Lost 60lbs & Fixed insulin resistance with Atkins. Will juice fasting hurt my progress??
September 21, 2011 10:13 AM   Subscribe

I Lost 60 lbs and cured metabolic syndrome (insulin resistance) quickly on a modified Atkins diet. Can I start juice fasting without raising my sugar/insulin levels and "blowing up" again. I am down to about 5% bodyfat with normal blood sugar and LOVING it. How can I juice without upsetting my sugar/insulin balance again? Is it worth it?

I am 6" and was up to 240lbs after a back surgery. I found out that I was pre diabetic so I cut sugar and pretty much did a modified Atkins induction for a few months (mostly in ketosis). I Lost 60 lbs and cured metabolic syndrome (insulin resistance) quite quickly. My body has responded to this well however I am concerned that the high fat, super low carb diet may not be ideal for me long term.

I was about to go buy a masticating juicer and mix in juice fasts to give my body some periods where I get intense micro nutrients and low fat.
I am concerned about going from 20-40 grams of carb daily with GREAT results to drinking multiple glasses of fruit/vegetable juice per day. Could that sugar be a disaster?. Would a body benefit from varying between the two in any way? Would it be detrimental?

Would vegetable only juice suffice, or are they also too high in sugar?

My cholesterol is also a bit high but came down some after I started the Atkins diet. My doctor told me that sugar and carbs raise LDL and Trigs MORE than Baconburgers ultimately. Am I risking raising my cholesterol further by adding sugar from the juices?
I read that beets will lower bad cholesterol. They are quite sweet. If it raises sugar/carb than how can they lower cholesterol? What side wins?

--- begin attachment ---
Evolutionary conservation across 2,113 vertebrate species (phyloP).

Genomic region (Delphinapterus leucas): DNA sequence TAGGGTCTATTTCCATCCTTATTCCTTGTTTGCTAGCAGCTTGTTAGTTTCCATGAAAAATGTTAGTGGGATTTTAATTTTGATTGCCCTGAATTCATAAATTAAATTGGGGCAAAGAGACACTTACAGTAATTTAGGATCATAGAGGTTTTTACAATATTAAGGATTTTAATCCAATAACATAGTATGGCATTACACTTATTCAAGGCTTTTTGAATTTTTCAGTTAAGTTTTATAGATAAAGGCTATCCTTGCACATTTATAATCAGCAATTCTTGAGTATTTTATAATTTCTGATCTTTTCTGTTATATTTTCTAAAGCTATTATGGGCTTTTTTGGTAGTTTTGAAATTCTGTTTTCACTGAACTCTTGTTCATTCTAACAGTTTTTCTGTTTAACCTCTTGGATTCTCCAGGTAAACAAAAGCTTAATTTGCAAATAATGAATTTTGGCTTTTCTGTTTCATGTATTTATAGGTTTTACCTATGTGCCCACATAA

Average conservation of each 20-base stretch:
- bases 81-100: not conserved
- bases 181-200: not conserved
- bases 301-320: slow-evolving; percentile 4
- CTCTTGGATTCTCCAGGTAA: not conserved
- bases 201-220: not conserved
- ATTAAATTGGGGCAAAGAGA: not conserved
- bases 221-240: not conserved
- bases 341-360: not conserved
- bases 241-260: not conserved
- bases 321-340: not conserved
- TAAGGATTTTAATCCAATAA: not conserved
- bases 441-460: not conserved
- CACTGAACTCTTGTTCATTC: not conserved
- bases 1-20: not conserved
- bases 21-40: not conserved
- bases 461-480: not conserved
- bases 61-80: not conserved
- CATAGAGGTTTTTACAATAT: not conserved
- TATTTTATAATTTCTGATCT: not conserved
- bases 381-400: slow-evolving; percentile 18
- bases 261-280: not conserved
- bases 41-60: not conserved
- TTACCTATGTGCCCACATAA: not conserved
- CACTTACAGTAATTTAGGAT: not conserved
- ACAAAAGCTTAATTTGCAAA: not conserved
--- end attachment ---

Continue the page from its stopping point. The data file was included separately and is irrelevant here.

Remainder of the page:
I am at about 5% body fat with normal sugar and loving it. How can I juice without upsetting my sugar/insulin balance and "blowing up" again.

Should I just leave well enough alone or try going for a higher level of nutrition?

(PS: Yes, I am asking my doctor as well)

Thank You

posted by Studiogeek to Health & Fitness (21 answers total) 6 users marked this as a favorite
Juice fasts have no measurable benefits that you can't get from eating more vegetables. If you want to go low-fat for periods of time, then go low-fat for periods of time and replace the fat with whole fruits and nutrient-rich starchy vegetables like sweet potatoes.

If you want to fast, then fast. Look up Intermittent Fasting, it definitely has benefits to insulin sensitivity and doesn't have all of the "woo" of juice fasts.
posted by Anonymous at 10:18 AM on September 21, 2011

Would it be detrimental?

Self-directed, radical dietary changes in any direction are rarely a good idea. The thing about juice is that you lose much of the fruit or vegetablefiber bulk that would otherwise slow sugar digestion and absorption as well as providing the other benefits associated with fiber. Please get that advice from your physician (as you intend to) as (1)nobody on the internet is qualified to give you medical advice and (2)the internet is a magnet for people who wish to be "helpful" despite no foundation in medicine or nutrition.

A referral to a registered dietician could set you up with someone qualified to work with you longer-term to arrive at an enjoyable diet that provides you with the nutrition you require.
posted by Inspector.Gadget at 10:19 AM on September 21, 2011 [4 favorites]

I'd leave well enough alone. Depending on the fruit and the fiber contained therein, eating the whole fruit is probably better than juice (glycemic index, etc.)
posted by Ideefixe at 10:19 AM on September 21, 2011

I wondered this myself. Easy answer for you, if you're considering a juice fast, do a water fast instead. I did ten days and afterwards only wanted to eat healthy, unprocessed stuff that my body actually wanted.

Someone else will say but I think fruit sugars aren't terrible.
posted by fraac at 10:19 AM on September 21, 2011